Avoid Drinking Alcohol While Taking Benadryl (Diphenhydramine)

Dr. Kim Langdon Cull MD

This article was reviewed and approved by Dr. Kim Langdon Cull MD
Written by Livia Owen

Always avoid combining Benadryl (Diphenhydramine) and alcohol because you can get dizzy and sleepy. This drug is an antihistamine that reduces the effects of histamine in the body. Histamine comes out when someone is exposed to an allergen and can produce symptoms of sneezing, itching, watery eyes, and a runny nose. In addition, hives can develop from histamine release. Diphenhydramine is also used to treat motion sickness, insomnia and to treat specific symptoms of Parkinson’s disease.

 For those afflicted with seasonal allergies, moving through their personal and professional responsibilities, the regular day-to-day activities most people deal with are extra challenging. According to the American College of Allergy, Asthma, and Immunology, an estimated 50 million people in the U.S. suffer from allergies each year. So, it’s completely understandable that allergy sufferers pop antihistamines to relieve some of their symptoms.

  • It’s important to realize that mixing over-the-counter allergy medications, with alcohol is not necessarily safe.
  • Other anti-allergy medications, such as Zyrtec, are not as sedating as Benadryl.

While it effectively blocks the body’s response to allergens. It can cause several different side effects. First, both are central nervous system depressants. The central nervous system controls most body and mind functions, from physical coordination to cardiac function to sensory experiences, alertness, and sleep. Taken individually, both affect the central nervous system in similar ways. Thus, together the side effects of each are potentiated.

Common diphenhydramine side effects may include:

  • dizziness, drowsiness, loss of coordination
  • dry mouth, nose, or throat
  • constipation, upset stomach
  • dry eyes, blurred vision
  • day-time drowsiness or “hangover” feeling after night-time use.

Mixing alcohol and diphenhydramine can lead to some of the following side effects:

Intense drowsiness – on their own, both cause sleepiness, but mixing the two substances intensifies the side effect, making it tempting for people to misuse the combination as a sleep aid.

Poor Coordination and motor skills will be more impaired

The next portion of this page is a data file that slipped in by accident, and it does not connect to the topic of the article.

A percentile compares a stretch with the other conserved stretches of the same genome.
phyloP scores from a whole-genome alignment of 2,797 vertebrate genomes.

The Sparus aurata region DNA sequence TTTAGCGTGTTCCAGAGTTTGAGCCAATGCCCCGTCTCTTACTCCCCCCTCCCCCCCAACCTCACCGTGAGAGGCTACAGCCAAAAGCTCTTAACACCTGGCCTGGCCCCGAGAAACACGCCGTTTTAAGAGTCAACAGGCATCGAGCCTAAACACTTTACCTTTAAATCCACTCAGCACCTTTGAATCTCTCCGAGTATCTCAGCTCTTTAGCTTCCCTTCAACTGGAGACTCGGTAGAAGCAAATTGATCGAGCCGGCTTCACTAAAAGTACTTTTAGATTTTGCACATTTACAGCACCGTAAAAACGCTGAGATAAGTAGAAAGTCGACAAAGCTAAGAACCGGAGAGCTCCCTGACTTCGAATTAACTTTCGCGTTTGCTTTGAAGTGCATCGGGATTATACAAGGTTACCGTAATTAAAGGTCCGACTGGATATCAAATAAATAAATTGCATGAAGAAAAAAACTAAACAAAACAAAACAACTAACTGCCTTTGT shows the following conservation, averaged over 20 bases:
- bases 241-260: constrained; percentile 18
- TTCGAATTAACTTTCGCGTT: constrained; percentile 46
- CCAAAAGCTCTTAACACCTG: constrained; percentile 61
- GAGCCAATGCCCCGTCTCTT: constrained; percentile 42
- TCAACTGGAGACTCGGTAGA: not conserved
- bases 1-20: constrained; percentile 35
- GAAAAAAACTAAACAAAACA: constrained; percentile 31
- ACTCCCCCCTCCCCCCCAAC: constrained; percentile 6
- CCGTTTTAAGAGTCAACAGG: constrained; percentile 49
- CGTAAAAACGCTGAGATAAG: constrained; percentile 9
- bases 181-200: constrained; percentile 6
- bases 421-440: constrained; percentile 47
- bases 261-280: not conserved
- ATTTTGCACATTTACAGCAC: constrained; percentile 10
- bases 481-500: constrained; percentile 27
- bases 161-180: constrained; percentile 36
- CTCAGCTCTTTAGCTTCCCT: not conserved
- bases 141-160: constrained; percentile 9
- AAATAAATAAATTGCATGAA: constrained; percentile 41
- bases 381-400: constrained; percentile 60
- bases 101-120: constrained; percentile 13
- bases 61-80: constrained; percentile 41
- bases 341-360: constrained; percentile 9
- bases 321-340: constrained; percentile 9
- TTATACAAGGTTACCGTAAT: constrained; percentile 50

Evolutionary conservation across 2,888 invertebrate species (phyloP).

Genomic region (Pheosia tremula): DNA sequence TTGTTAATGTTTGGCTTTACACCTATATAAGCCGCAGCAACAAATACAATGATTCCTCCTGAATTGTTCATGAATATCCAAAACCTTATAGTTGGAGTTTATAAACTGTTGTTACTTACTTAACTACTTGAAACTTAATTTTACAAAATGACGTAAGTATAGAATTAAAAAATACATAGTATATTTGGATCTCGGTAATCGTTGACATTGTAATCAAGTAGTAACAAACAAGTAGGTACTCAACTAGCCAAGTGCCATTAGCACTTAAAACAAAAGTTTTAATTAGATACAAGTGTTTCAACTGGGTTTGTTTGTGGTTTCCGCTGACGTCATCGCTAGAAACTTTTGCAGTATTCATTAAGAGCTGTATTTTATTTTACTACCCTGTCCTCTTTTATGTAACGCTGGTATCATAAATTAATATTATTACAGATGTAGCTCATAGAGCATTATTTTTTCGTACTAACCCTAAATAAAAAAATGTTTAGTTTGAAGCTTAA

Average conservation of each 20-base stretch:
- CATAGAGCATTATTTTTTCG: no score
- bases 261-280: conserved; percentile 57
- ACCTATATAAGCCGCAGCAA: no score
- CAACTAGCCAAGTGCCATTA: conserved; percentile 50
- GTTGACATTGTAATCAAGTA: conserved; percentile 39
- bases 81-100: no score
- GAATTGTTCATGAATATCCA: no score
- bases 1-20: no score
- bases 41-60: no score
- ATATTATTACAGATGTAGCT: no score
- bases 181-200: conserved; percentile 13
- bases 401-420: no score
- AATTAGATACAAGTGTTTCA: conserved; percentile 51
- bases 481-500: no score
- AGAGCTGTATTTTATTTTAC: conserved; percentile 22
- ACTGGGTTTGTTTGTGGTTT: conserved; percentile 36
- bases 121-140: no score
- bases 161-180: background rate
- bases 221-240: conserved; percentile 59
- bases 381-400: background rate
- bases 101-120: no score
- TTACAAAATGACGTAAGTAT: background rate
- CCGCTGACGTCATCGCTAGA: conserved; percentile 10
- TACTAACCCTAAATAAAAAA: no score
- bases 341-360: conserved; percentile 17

Dehydration – consuming alcohol, a diuretic, people often have a headache the day after drinking. This drug, which can cause dry mouth, nose, and throat, worsens dehydration symptoms lead to an even more painful hangover.

Loss of consciousness – sporadic, but since people with allergies are already congested, in their nasal passages and lungs. This combination can lead to slow breathing and cause a person to faint.

Confusion and memory impairment – block certain neurotransmitters in the brain associated with learning and memory, making people somewhat foggy. Alcohol has similar side effects, and when the two are combined, the impairment will be far more noticeable.

The side effects used individually or combined will affect people differently and vary in intensity based on their makeup, body weight, and metabolism. However, women and senior citizens take a little bit longer to break down alcohol in the body. As a result, mixing these two substances sometimes has a more substantial effect than in younger to middle-aged people.

  • If it happens either intentionally or accidentally, the chances are that things will be fine if a person is in a safe environment to rest and can wait out the effects.

At no point should a person who’s drinking and taking this product attempt to drive or perform other tasks that require alertness. Watery eyes, a runny nose, a box of tissues that’s never quite close enough to be convenient, and, of course, the hazy fog that descends over the brain, making every little decision seem more complicated than algebra.

Drug interactions with this drug are moderate with the following drugs:

  • Cymbalta (duloxetine)
  • Lyrica (pregabalin)
  • Xanax (alprazolam)
  • Zyrtec (cetirizine)

There are eight disease interactions with diphenhydramine which include:

  • depression
  • anticholinergic effects-dry mouth, constipation
  • asthma/COPD
  • cardiovascular
  • renal/liver disease
  • glaucoma
  • liver disease
  • respiratory depression

So, if you have any of these problems, consult your doctor before using it and limit alcohol if you have liver disease.